The Times on Thursday published a scheme—in certain respects not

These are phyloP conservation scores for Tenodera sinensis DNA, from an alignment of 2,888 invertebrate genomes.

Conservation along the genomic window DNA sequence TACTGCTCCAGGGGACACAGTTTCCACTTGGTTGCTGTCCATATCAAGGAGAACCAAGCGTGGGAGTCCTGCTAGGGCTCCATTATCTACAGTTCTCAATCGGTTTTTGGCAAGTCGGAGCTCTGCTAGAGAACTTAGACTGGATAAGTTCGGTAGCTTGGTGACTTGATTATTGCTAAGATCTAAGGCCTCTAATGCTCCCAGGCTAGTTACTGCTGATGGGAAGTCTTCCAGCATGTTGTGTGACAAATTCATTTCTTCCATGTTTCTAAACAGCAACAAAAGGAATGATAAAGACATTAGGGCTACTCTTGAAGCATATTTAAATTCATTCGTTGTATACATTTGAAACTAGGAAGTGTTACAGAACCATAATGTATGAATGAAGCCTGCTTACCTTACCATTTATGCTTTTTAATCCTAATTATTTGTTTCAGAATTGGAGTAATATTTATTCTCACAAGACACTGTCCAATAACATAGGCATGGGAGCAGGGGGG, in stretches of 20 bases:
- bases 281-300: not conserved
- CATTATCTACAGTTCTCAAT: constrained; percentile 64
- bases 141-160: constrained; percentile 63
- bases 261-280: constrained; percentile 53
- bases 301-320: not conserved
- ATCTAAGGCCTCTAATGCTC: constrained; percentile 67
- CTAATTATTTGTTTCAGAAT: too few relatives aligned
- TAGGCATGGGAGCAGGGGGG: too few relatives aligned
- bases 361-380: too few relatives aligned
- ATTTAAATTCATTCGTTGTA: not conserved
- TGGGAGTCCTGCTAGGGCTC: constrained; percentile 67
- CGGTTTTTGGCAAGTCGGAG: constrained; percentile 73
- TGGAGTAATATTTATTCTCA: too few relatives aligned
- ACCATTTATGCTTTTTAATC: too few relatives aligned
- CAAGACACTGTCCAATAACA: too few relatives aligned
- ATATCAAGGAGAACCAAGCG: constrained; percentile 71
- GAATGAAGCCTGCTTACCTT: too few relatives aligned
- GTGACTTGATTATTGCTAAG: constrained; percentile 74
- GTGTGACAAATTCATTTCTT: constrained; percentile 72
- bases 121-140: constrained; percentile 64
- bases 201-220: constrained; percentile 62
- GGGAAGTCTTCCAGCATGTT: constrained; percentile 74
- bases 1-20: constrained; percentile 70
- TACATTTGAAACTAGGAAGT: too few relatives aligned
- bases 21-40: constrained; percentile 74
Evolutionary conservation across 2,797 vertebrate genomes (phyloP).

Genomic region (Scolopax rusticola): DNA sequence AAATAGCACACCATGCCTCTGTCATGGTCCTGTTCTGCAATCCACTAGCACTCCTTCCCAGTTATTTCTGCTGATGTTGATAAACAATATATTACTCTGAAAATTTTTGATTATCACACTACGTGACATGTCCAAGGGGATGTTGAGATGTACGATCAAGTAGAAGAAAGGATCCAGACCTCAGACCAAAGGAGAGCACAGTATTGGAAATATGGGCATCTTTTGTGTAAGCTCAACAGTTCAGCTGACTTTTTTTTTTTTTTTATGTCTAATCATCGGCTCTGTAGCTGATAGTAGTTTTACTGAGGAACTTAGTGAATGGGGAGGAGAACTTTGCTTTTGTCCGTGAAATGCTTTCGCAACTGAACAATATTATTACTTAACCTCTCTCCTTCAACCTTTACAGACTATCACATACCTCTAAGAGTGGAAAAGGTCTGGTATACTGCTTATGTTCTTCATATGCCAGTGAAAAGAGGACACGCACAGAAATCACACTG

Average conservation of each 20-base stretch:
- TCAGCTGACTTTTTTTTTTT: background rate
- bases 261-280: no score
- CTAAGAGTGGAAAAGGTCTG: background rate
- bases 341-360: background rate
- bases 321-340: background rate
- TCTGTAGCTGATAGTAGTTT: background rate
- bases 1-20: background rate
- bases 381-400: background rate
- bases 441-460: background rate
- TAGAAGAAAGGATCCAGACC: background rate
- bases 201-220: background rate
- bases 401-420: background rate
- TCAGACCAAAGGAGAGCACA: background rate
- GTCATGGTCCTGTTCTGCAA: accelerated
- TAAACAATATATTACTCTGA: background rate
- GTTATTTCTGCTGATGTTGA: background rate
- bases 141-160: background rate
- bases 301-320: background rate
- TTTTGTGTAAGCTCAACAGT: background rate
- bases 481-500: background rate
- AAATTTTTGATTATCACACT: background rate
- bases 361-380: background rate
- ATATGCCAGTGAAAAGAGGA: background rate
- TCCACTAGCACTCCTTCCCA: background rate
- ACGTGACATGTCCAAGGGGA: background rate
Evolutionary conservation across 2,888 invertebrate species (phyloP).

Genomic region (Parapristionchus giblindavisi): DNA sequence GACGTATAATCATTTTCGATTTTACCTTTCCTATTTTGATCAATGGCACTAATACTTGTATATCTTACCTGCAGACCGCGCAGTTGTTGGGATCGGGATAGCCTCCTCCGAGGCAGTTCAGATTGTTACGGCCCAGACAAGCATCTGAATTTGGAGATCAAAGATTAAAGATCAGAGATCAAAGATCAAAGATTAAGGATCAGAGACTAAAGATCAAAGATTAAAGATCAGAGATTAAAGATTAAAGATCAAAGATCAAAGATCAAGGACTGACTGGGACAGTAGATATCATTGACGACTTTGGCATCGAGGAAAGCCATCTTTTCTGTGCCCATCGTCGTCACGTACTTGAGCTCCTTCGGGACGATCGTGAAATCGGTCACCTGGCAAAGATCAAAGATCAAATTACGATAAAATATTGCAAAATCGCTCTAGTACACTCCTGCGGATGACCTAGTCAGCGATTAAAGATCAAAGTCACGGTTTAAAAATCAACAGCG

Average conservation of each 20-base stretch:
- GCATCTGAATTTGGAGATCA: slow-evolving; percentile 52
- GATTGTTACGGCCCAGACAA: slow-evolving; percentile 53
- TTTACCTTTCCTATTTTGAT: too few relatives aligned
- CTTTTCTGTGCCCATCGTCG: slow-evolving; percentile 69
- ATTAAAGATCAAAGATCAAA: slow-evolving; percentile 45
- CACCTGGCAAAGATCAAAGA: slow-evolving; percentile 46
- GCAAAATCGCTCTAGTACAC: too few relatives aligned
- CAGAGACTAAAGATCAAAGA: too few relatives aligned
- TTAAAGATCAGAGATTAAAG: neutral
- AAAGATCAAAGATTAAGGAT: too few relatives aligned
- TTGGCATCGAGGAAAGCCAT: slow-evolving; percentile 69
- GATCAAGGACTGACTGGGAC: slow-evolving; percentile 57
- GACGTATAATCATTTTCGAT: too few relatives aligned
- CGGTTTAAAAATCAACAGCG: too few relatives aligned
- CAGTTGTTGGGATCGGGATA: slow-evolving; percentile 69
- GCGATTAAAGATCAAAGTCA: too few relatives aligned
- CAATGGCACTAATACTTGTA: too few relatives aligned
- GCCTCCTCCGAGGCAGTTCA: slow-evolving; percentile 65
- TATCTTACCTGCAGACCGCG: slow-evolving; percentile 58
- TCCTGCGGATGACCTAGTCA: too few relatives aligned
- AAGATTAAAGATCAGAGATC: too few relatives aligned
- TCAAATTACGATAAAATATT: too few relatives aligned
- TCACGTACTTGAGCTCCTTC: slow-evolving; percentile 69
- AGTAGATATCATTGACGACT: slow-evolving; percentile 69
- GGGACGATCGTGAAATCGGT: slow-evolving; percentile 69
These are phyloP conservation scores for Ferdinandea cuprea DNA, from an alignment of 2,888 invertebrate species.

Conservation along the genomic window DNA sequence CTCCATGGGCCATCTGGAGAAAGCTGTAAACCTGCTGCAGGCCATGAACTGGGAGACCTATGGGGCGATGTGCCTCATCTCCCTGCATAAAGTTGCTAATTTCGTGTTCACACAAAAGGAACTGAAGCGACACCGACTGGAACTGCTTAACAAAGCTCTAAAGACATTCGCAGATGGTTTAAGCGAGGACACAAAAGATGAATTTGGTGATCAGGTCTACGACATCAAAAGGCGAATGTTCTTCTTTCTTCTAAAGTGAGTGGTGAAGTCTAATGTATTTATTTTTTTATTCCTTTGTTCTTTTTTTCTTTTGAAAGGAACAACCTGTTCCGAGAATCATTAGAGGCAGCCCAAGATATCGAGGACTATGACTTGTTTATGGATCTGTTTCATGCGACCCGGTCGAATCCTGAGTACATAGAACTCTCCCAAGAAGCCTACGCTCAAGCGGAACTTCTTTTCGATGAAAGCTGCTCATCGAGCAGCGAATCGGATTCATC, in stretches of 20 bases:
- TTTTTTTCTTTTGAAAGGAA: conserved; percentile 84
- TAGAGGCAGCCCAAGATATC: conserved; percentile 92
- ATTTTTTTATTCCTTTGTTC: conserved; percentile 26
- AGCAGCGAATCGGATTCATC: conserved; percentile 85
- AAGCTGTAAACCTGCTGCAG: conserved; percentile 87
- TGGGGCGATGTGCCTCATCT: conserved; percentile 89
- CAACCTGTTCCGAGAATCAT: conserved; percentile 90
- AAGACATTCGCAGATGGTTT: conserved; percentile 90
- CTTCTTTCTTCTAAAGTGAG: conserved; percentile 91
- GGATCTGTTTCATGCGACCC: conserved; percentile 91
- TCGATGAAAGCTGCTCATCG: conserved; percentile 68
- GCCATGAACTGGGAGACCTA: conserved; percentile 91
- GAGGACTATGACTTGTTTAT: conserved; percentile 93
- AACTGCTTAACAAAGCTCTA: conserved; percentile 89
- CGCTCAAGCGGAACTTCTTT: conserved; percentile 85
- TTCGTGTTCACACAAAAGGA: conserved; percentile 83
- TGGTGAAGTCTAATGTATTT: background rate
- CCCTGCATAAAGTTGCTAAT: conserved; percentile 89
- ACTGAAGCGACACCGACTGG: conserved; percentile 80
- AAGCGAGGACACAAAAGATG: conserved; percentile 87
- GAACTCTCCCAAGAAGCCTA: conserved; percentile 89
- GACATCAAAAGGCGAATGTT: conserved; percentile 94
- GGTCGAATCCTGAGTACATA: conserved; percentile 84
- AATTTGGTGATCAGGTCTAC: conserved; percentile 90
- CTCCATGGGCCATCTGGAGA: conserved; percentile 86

a new one-- for the solution of the Irish difficulty. So far as we have examined it, we cannot pretend to be sanguine of its prospects. At the same time we naturally desire to give every consideration to an attempt at a solution which is evidently sincere and has been carefully thought out. The plan is quite rational in that it really tries to meet the diffi- culties. In fact it is so rational in its effort to stop all the gape that it is extremely complicated, and it would be impossible for us to discuss it on Thursday when we go to press, and have no space at our disposal. We must leave discussion for anotlur occasion if the scheme should enjoy serious support. The objec- tions of North-East Ulster to a Dublin Parliament are frankly recognized, and it is suggested that there should be two Provin- cial Assemblies, one representing the whole Province of Ulster, and one representing the rest of Ireland. There would also Le an all-Ireland Parliament. But would Sinn Fein accept that solution, even if Ulster did ? We fear that Sinn Fein would not look at it. Of course the trouble is that the Sinn Feiners want to rule North-East Ulster but not to win her acquiescence. How the Sinn Feiners might win the heart of Ulster if they really wanted to do it we have explained in our first leading article.